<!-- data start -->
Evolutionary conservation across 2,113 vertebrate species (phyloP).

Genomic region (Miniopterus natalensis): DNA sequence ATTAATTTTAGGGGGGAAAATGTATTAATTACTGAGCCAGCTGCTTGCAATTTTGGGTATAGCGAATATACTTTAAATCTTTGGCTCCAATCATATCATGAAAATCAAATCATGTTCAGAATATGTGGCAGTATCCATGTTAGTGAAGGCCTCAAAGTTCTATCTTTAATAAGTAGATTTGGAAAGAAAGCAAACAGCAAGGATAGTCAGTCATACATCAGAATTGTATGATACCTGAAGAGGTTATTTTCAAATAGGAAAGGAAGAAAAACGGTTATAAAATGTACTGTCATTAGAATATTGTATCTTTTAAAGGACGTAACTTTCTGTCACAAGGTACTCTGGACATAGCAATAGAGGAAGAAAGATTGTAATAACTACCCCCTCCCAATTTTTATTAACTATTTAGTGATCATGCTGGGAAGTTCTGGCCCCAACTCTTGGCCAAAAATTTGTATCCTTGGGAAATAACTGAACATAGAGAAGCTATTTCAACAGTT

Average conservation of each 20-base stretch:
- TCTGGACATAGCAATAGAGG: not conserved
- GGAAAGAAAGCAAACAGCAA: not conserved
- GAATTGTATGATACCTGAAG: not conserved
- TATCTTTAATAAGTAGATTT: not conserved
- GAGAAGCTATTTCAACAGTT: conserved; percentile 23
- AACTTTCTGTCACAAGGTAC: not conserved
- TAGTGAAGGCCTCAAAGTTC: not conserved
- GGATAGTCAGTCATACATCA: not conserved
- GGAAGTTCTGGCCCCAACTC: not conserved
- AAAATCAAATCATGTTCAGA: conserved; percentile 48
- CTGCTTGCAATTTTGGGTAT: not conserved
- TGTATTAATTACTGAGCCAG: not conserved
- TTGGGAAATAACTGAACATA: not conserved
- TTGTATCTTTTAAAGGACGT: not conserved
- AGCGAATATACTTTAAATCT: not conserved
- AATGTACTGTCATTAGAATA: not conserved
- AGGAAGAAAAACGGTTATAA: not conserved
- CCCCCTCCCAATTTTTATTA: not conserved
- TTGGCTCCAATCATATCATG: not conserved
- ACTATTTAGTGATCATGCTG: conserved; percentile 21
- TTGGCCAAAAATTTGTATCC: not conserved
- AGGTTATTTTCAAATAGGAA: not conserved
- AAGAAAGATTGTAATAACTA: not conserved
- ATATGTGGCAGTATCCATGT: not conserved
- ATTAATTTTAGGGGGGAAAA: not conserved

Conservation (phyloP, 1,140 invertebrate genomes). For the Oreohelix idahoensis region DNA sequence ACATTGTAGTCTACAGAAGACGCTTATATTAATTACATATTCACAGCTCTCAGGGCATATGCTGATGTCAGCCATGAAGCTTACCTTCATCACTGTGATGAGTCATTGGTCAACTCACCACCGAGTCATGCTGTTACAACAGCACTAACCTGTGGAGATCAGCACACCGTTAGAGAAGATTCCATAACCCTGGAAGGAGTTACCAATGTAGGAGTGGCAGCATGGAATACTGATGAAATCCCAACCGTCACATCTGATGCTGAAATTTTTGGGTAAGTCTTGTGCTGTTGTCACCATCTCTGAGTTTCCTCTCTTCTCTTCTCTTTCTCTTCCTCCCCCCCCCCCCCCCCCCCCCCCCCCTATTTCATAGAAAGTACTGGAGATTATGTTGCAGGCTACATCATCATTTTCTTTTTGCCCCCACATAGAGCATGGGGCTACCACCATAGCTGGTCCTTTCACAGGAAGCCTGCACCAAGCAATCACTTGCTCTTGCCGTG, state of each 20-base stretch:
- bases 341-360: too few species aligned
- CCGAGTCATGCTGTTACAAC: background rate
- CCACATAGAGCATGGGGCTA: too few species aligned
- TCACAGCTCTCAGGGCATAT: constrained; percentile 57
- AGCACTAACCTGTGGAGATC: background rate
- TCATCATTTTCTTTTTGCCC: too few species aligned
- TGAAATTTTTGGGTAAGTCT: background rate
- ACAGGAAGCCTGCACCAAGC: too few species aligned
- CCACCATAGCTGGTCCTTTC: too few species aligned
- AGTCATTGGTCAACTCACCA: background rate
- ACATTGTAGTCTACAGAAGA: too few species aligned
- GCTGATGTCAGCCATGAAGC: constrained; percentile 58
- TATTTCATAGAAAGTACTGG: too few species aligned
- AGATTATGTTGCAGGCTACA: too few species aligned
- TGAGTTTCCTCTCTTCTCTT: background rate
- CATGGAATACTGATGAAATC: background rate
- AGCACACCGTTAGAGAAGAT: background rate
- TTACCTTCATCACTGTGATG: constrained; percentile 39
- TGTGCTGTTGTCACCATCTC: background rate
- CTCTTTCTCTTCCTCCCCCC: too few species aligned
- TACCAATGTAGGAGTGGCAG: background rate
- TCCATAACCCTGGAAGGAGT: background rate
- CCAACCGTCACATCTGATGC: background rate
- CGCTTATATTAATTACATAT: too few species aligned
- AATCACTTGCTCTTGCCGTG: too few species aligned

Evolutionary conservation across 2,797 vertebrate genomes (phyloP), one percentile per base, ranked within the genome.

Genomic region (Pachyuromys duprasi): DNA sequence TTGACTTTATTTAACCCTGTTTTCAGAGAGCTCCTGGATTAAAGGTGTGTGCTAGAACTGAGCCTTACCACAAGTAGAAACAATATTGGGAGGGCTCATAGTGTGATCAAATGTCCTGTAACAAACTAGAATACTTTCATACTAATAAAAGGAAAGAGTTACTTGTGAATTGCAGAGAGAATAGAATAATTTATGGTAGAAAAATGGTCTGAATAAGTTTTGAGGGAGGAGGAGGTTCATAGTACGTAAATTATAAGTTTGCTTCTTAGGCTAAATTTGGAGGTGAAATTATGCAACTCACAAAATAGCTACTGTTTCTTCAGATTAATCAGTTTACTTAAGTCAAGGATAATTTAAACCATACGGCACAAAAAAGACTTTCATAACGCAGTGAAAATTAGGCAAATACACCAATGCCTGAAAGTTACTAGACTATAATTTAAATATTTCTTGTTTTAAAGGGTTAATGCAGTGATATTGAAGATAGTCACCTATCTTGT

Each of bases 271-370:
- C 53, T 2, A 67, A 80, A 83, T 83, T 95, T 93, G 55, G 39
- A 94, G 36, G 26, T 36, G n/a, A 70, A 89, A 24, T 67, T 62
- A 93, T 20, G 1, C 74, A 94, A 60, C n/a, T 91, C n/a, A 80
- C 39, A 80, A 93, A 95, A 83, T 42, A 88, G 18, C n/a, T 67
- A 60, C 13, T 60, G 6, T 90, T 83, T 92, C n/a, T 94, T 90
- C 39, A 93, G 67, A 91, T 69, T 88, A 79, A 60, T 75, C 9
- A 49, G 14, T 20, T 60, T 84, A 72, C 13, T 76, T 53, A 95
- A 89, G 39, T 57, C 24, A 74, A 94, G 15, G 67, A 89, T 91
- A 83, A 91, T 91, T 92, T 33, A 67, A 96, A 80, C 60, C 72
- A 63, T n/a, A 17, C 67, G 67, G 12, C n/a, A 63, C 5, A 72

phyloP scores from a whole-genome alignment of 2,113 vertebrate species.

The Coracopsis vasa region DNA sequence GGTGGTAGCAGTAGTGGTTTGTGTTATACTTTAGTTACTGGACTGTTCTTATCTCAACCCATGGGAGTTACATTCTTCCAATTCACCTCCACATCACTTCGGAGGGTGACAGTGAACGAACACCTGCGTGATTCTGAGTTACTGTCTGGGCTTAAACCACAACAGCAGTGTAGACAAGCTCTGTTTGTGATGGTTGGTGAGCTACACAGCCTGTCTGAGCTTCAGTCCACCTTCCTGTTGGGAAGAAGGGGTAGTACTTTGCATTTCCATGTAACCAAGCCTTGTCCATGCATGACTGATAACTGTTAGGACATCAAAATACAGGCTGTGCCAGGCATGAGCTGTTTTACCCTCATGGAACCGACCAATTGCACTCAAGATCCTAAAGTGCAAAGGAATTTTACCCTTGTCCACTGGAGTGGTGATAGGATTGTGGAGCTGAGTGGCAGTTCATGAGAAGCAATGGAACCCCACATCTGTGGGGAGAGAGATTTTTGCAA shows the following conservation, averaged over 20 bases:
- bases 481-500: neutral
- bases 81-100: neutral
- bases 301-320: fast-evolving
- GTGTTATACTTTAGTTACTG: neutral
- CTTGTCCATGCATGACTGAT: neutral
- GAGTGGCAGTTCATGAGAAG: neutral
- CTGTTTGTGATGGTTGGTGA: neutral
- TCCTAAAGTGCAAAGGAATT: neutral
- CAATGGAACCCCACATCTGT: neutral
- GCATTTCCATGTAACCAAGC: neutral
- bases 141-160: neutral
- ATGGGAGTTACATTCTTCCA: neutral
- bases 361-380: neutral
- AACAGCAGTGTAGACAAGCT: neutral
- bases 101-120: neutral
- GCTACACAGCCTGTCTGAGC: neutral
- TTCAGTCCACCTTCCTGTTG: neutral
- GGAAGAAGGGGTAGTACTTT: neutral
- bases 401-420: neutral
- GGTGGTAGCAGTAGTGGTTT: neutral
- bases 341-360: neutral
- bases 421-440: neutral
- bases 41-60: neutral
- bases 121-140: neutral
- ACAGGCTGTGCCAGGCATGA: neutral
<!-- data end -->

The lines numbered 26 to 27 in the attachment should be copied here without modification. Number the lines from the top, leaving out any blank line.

- AAGAAAGATTGTAATAACTA: not conserved
- ATATGTGGCAGTATCCATGT: not conserved